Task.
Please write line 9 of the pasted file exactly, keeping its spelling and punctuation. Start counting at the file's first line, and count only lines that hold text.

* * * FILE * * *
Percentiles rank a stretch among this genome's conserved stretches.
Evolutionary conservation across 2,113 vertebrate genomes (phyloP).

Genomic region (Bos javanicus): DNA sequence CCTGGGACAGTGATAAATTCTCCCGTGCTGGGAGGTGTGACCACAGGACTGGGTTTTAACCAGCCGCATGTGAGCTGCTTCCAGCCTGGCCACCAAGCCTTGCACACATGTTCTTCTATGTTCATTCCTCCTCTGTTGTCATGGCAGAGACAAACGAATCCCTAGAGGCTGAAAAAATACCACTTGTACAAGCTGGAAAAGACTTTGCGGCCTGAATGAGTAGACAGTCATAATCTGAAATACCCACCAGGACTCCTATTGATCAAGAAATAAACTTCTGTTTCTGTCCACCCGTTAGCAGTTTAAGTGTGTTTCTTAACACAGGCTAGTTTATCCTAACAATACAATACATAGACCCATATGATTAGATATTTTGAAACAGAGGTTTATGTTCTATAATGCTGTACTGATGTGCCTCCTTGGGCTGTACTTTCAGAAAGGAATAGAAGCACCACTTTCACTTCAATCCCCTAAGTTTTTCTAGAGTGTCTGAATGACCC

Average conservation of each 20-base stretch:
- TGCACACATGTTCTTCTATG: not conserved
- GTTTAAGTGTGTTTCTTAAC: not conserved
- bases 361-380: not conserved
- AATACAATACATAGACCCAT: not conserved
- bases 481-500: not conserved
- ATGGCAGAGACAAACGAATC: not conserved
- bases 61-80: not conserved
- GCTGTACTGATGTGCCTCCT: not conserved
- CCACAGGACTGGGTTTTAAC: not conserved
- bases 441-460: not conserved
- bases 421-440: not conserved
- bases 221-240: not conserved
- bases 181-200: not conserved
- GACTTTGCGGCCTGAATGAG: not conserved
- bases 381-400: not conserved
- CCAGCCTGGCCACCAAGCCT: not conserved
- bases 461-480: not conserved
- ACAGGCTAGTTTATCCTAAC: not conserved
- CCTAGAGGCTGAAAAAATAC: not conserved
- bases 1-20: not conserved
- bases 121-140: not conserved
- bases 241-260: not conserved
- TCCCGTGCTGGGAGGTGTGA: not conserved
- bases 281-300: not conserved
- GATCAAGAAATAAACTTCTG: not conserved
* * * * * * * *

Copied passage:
- bases 481-500: not conserved